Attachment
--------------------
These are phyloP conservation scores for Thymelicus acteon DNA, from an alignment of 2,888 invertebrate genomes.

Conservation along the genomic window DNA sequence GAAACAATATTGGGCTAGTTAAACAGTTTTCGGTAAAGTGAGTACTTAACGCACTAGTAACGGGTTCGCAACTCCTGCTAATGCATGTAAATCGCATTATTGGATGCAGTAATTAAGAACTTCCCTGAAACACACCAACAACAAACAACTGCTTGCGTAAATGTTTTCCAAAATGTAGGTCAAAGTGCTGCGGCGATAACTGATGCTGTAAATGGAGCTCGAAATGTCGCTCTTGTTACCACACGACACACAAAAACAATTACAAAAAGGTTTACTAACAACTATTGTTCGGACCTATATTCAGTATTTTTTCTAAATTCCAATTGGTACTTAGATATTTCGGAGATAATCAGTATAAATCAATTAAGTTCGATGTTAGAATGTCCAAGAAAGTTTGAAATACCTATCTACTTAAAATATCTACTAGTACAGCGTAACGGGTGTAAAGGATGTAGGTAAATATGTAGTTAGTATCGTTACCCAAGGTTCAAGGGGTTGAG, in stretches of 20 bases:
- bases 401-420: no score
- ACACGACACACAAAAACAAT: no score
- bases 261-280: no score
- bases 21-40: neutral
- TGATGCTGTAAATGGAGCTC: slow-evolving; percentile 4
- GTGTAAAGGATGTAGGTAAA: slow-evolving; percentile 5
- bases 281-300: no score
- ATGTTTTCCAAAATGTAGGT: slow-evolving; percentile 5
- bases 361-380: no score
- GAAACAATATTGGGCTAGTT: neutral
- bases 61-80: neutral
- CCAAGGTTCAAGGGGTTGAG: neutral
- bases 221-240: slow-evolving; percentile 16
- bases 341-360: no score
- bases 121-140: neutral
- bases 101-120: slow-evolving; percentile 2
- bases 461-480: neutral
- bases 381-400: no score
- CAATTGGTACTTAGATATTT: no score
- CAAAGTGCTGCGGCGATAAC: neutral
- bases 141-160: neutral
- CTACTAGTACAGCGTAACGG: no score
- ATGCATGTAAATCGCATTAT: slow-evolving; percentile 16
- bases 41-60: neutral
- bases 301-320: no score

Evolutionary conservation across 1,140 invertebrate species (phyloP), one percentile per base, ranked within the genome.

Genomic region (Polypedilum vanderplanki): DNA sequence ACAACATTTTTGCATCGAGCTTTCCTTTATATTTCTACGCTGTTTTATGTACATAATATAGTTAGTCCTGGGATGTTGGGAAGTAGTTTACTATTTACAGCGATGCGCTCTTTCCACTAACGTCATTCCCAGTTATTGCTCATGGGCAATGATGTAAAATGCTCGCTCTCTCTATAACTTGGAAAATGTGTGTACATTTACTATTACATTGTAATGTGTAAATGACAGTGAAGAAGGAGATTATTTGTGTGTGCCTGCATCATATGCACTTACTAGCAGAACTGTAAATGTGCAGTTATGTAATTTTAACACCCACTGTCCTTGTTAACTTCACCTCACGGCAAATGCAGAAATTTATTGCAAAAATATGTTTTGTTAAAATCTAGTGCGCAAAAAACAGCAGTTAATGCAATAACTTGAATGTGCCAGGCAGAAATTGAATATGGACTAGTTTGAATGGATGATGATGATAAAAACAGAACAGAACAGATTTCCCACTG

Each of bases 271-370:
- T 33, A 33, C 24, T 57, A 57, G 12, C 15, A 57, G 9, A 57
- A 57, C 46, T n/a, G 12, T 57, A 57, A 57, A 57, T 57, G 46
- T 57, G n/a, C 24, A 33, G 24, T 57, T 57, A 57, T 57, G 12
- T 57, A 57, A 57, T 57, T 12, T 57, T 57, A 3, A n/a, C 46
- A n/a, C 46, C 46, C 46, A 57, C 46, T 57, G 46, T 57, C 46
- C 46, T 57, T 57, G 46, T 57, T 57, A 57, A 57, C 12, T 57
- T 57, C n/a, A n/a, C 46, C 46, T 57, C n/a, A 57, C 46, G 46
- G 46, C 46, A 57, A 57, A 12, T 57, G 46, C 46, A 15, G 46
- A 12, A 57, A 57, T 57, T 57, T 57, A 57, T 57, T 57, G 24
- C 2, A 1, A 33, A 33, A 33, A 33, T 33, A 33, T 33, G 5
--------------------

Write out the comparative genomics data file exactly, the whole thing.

These are phyloP conservation scores for Thymelicus acteon DNA, from an alignment of 2,888 invertebrate genomes.

Conservation along the genomic window DNA sequence GAAACAATATTGGGCTAGTTAAACAGTTTTCGGTAAAGTGAGTACTTAACGCACTAGTAACGGGTTCGCAACTCCTGCTAATGCATGTAAATCGCATTATTGGATGCAGTAATTAAGAACTTCCCTGAAACACACCAACAACAAACAACTGCTTGCGTAAATGTTTTCCAAAATGTAGGTCAAAGTGCTGCGGCGATAACTGATGCTGTAAATGGAGCTCGAAATGTCGCTCTTGTTACCACACGACACACAAAAACAATTACAAAAAGGTTTACTAACAACTATTGTTCGGACCTATATTCAGTATTTTTTCTAAATTCCAATTGGTACTTAGATATTTCGGAGATAATCAGTATAAATCAATTAAGTTCGATGTTAGAATGTCCAAGAAAGTTTGAAATACCTATCTACTTAAAATATCTACTAGTACAGCGTAACGGGTGTAAAGGATGTAGGTAAATATGTAGTTAGTATCGTTACCCAAGGTTCAAGGGGTTGAG, in stretches of 20 bases:
- bases 401-420: no score
- ACACGACACACAAAAACAAT: no score
- bases 261-280: no score
- bases 21-40: neutral
- TGATGCTGTAAATGGAGCTC: slow-evolving; percentile 4
- GTGTAAAGGATGTAGGTAAA: slow-evolving; percentile 5
- bases 281-300: no score
- ATGTTTTCCAAAATGTAGGT: slow-evolving; percentile 5
- bases 361-380: no score
- GAAACAATATTGGGCTAGTT: neutral
- bases 61-80: neutral
- CCAAGGTTCAAGGGGTTGAG: neutral
- bases 221-240: slow-evolving; percentile 16
- bases 341-360: no score
- bases 121-140: neutral
- bases 101-120: slow-evolving; percentile 2
- bases 461-480: neutral
- bases 381-400: no score
- CAATTGGTACTTAGATATTT: no score
- CAAAGTGCTGCGGCGATAAC: neutral
- bases 141-160: neutral
- CTACTAGTACAGCGTAACGG: no score
- ATGCATGTAAATCGCATTAT: slow-evolving; percentile 16
- bases 41-60: neutral
- bases 301-320: no score

Evolutionary conservation across 1,140 invertebrate species (phyloP), one percentile per base, ranked within the genome.

Genomic region (Polypedilum vanderplanki): DNA sequence ACAACATTTTTGCATCGAGCTTTCCTTTATATTTCTACGCTGTTTTATGTACATAATATAGTTAGTCCTGGGATGTTGGGAAGTAGTTTACTATTTACAGCGATGCGCTCTTTCCACTAACGTCATTCCCAGTTATTGCTCATGGGCAATGATGTAAAATGCTCGCTCTCTCTATAACTTGGAAAATGTGTGTACATTTACTATTACATTGTAATGTGTAAATGACAGTGAAGAAGGAGATTATTTGTGTGTGCCTGCATCATATGCACTTACTAGCAGAACTGTAAATGTGCAGTTATGTAATTTTAACACCCACTGTCCTTGTTAACTTCACCTCACGGCAAATGCAGAAATTTATTGCAAAAATATGTTTTGTTAAAATCTAGTGCGCAAAAAACAGCAGTTAATGCAATAACTTGAATGTGCCAGGCAGAAATTGAATATGGACTAGTTTGAATGGATGATGATGATAAAAACAGAACAGAACAGATTTCCCACTG

Each of bases 271-370:
- T 33, A 33, C 24, T 57, A 57, G 12, C 15, A 57, G 9, A 57
- A 57, C 46, T n/a, G 12, T 57, A 57, A 57, A 57, T 57, G 46
- T 57, G n/a, C 24, A 33, G 24, T 57, T 57, A 57, T 57, G 12
- T 57, A 57, A 57, T 57, T 12, T 57, T 57, A 3, A n/a, C 46
- A n/a, C 46, C 46, C 46, A 57, C 46, T 57, G 46, T 57, C 46
- C 46, T 57, T 57, G 46, T 57, T 57, A 57, A 57, C 12, T 57
- T 57, C n/a, A n/a, C 46, C 46, T 57, C n/a, A 57, C 46, G 46
- G 46, C 46, A 57, A 57, A 12, T 57, G 46, C 46, A 15, G 46
- A 12, A 57, A 57, T 57, T 57, T 57, A 57, T 57, T 57, G 24
- C 2, A 1, A 33, A 33, A 33, A 33, T 33, A 33, T 33, G 5